resource "google_service_networking_connection" "private-mysql-vpc-connection-impl" {
network                 = "${google_compute_network.gke-sql-vpc-impl.self_link}"
service                 = "servicenetworking.googleapis.com"
reserved_peering_ranges = ["${google_compute_global_address.mysql-private-ip-address-impl.name}"]
}

resource "google_compute_subnetwork" "public-subnet-impl" {
name          = "${var.network}-public-subnet"
ip_cidr_range = "${var.public-subnet-cidr}"
network       = "${var.network}"
depends_on    = ["google_compute_network.gke-sql-vpc-impl"]
region        = "${var.region}"

secondary_ip_range {
ip_cidr_range = "10.2.0.0/16"
range_name    = "pods"
}

secondary_ip_range {
ip_cidr_range = "10.3.0.0/16"
range_name    = "services"
 }
}

with this VPC I can connect from a pod to the Cloud SQL instance using the private IP above "mysql-private-ip-address-impl". Also I have firewall rules set up for tcp and the Cloud SQL instance database port tagged to the cluster nodes.

resource "google_container_cluster" "primary" {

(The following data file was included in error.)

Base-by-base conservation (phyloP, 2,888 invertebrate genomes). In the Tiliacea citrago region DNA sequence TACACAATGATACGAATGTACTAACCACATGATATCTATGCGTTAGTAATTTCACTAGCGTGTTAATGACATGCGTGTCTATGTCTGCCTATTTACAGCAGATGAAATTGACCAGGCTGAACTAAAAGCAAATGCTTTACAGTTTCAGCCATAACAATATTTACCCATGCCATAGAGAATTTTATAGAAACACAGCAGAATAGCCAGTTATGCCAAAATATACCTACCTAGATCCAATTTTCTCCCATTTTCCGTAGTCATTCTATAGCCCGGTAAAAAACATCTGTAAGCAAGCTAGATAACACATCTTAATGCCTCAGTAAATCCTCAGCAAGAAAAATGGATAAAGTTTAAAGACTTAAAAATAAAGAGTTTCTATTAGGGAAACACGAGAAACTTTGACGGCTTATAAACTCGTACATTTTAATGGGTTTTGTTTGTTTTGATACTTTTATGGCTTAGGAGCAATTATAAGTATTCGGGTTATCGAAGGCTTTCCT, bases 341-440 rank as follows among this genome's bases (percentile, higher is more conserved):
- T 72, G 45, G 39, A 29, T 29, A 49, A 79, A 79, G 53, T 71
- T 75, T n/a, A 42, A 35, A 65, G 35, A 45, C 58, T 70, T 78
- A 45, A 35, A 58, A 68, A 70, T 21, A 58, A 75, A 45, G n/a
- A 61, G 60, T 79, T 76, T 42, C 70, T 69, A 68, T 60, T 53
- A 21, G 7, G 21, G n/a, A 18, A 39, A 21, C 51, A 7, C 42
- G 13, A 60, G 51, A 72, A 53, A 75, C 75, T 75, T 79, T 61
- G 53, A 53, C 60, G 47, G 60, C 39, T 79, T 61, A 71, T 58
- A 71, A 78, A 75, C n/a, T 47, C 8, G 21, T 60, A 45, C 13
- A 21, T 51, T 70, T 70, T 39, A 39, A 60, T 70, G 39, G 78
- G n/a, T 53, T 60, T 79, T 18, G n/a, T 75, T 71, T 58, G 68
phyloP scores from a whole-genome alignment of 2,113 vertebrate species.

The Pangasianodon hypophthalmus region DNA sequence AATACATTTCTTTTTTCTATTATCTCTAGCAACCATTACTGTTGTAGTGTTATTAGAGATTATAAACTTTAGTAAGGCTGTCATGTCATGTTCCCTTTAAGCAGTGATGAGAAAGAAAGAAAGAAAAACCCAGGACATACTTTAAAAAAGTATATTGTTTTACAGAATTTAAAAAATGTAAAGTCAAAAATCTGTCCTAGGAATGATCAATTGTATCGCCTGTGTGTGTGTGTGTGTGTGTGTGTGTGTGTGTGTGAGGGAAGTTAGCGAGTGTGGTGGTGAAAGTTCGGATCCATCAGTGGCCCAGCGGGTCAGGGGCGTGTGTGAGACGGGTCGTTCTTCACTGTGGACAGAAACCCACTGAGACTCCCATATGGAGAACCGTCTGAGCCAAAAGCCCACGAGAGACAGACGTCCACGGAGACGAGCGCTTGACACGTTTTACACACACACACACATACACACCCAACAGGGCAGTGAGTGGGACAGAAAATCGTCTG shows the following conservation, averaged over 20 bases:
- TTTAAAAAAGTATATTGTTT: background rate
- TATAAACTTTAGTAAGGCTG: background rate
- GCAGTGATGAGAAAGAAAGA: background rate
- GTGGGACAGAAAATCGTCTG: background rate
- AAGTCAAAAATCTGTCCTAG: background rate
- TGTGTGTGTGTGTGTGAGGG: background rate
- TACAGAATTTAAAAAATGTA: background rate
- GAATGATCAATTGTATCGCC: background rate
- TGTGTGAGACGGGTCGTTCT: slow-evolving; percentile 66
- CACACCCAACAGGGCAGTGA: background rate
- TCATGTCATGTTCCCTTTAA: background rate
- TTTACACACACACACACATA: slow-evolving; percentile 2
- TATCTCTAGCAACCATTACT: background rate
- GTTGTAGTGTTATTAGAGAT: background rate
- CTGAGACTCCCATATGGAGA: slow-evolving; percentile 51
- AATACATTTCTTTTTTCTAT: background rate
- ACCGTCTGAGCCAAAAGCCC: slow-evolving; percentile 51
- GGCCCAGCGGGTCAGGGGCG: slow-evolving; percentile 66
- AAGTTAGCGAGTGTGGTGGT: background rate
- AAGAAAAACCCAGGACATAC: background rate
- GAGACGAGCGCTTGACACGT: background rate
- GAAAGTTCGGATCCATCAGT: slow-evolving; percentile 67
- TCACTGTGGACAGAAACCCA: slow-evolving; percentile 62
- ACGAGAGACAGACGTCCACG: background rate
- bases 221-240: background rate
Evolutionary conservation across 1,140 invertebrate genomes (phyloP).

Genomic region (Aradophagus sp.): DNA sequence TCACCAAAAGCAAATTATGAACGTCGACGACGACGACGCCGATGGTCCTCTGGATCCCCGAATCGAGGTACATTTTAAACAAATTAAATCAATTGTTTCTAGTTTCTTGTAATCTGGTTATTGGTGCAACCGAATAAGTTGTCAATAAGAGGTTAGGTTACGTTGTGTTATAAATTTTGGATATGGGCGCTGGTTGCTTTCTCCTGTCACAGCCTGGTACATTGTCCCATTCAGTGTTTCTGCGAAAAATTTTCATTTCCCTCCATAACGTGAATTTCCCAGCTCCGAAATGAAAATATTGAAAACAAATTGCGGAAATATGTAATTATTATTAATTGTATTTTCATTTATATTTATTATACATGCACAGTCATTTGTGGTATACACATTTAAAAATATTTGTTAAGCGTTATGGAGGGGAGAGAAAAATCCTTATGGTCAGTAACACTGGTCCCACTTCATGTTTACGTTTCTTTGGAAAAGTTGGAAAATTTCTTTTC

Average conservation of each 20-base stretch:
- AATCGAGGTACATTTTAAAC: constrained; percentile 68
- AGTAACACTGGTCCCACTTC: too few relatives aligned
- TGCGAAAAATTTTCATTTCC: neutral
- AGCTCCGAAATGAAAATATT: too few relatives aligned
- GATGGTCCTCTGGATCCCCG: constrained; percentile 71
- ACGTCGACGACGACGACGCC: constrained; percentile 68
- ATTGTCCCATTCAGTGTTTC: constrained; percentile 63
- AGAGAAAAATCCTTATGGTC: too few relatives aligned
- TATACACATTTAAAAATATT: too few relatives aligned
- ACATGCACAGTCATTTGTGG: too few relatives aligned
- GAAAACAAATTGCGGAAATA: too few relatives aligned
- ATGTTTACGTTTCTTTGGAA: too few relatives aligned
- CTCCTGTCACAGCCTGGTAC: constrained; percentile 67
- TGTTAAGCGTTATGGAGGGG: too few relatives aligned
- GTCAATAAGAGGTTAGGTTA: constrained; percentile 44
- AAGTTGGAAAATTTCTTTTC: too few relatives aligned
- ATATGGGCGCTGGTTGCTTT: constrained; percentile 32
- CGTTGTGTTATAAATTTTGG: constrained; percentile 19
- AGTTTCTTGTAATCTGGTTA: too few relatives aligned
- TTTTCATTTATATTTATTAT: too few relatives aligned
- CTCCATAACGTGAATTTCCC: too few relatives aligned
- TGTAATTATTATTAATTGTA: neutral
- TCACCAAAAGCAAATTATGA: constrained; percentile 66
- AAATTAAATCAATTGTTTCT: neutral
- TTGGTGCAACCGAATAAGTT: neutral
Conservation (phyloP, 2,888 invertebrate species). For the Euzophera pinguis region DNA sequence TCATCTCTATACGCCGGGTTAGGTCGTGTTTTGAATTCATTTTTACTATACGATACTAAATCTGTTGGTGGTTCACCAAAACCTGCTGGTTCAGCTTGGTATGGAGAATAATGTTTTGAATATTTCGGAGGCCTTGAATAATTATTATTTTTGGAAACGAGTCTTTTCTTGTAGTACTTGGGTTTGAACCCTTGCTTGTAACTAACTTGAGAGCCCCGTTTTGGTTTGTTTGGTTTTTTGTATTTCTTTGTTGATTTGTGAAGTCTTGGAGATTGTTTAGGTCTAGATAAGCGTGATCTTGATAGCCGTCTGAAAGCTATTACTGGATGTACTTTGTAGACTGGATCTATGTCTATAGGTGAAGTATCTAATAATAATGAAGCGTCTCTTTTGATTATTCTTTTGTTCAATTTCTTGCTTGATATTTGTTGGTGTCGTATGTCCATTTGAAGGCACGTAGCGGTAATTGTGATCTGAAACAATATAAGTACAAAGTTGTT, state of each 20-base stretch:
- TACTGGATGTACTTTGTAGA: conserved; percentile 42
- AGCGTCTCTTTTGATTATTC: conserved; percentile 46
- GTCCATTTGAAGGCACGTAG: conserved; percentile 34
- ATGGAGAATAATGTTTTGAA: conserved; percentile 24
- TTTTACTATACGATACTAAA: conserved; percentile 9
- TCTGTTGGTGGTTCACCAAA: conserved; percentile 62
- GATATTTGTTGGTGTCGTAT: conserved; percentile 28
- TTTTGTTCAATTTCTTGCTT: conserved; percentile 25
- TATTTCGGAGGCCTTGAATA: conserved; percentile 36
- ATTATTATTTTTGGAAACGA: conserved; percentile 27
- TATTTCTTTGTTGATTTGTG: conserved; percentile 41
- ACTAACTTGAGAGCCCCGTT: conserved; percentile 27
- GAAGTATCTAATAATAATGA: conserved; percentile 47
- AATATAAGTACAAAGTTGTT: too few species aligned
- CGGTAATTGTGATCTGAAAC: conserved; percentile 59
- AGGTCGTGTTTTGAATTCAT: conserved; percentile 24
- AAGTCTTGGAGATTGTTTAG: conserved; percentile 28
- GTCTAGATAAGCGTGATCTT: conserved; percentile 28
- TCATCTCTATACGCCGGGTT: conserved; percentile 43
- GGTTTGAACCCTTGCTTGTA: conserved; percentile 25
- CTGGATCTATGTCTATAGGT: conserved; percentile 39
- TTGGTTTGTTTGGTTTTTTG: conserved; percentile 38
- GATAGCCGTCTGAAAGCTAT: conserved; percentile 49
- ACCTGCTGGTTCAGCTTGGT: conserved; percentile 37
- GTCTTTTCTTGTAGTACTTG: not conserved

name                     = "${var.cluster_name}"
location                 = "${var.zone}"
remove_default_node_pool = false
initial_node_count       = "${var.node_count_simple}"
network            = "${google_compute_network.gke-sql-vpc-impl.name}"
subnetwork         = "${google_compute_subnetwork.public-subnet-impl.name}"  

ip_allocation_policy {
cluster_secondary_range_name  = "pods"
services_secondary_range_name = "services"
}

node_config {
machine_type = "${var.pool_machine_type}"
preemptible  = true
oauth_scopes = [
  "https://www.googleapis.com/auth/compute",
  "https://www.googleapis.com/auth/devstorage.read_only",
  "https://www.googleapis.com/auth/logging.write",
  "https://www.googleapis.com/auth/monitoring"
 ]

 tags = ["default-nodeport-http", "default-nodeport-https", "default-firewall-mysql"]
  }

 master_auth {
 username = ""
 password = ""
 client_certificate_config {
  issue_client_certificate = false
  }
 }
}
0

Containers work in the same way when it comes to network as the VMs (Host & Guest). The example of virtualbox shows different network types https://www.nakivo.com/blog/virtualbox-network-setting-guide/ and they are very helpful in other network scenarios like for example containerisation. What you have with GKE is I believe a Internal Network so you should use iptables on node. In GCP for example this stuff is used for NAT Gateways when creating a NAT instance which provides Internet access for all other VMs.